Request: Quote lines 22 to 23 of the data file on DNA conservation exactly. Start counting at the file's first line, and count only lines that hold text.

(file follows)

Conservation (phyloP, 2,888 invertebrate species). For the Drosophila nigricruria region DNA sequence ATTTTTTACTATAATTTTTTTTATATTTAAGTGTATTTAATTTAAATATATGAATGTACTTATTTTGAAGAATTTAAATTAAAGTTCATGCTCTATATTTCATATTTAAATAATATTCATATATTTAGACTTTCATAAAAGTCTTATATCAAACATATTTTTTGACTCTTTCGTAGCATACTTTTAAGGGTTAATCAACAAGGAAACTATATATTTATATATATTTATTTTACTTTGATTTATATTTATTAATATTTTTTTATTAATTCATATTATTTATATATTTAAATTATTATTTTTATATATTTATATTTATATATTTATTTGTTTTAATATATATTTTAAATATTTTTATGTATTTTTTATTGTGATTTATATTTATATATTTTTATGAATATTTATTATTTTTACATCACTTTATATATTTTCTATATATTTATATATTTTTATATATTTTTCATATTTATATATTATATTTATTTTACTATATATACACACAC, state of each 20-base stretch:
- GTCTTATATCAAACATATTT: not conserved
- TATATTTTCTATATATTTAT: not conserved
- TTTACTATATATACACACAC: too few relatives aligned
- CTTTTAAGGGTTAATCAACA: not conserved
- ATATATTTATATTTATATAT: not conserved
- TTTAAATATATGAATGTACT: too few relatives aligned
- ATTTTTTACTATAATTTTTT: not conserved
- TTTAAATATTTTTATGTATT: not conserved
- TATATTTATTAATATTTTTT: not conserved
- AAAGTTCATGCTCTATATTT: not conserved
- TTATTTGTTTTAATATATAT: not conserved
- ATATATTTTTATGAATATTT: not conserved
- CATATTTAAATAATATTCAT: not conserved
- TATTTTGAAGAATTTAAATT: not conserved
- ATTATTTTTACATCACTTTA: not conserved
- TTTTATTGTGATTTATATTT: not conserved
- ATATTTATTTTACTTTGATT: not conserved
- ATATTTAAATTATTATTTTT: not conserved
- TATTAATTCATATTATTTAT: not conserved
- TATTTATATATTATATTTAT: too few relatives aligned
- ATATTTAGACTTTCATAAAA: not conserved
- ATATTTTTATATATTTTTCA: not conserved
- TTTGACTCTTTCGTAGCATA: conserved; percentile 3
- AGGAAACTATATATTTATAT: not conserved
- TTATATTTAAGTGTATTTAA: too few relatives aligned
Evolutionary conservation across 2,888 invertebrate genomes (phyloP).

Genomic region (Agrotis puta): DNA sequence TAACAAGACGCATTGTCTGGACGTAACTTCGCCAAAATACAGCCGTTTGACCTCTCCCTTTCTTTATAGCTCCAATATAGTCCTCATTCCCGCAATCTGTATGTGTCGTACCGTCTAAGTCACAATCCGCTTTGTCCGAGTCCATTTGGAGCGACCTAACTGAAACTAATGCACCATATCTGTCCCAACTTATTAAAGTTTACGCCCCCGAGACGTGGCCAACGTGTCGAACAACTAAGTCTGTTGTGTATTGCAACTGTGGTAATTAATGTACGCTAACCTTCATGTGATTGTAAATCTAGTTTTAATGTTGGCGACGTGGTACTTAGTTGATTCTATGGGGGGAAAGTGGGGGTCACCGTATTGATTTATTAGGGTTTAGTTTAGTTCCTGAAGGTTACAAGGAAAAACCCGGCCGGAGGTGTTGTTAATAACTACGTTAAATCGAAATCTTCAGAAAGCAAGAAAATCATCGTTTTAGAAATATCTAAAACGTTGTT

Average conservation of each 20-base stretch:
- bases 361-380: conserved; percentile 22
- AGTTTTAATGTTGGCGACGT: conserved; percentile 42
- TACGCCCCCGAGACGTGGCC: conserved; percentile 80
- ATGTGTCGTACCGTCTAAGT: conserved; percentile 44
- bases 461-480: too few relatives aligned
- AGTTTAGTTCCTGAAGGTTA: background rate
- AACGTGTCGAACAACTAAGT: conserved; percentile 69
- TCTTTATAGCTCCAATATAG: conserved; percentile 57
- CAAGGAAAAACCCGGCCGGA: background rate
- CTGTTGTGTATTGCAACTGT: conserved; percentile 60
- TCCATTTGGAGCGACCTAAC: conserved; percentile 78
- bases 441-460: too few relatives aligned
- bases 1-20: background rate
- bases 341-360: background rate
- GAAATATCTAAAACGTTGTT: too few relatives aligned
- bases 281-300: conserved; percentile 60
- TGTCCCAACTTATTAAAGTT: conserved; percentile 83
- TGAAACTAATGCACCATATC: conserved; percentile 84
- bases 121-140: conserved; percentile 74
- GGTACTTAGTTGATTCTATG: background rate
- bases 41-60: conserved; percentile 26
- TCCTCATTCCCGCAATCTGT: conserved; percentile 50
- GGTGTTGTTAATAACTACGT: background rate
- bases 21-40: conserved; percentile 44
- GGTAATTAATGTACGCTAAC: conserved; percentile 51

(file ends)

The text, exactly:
- ATATTTAGACTTTCATAAAA: not conserved
- ATATTTTTATATATTTTTCA: not conserved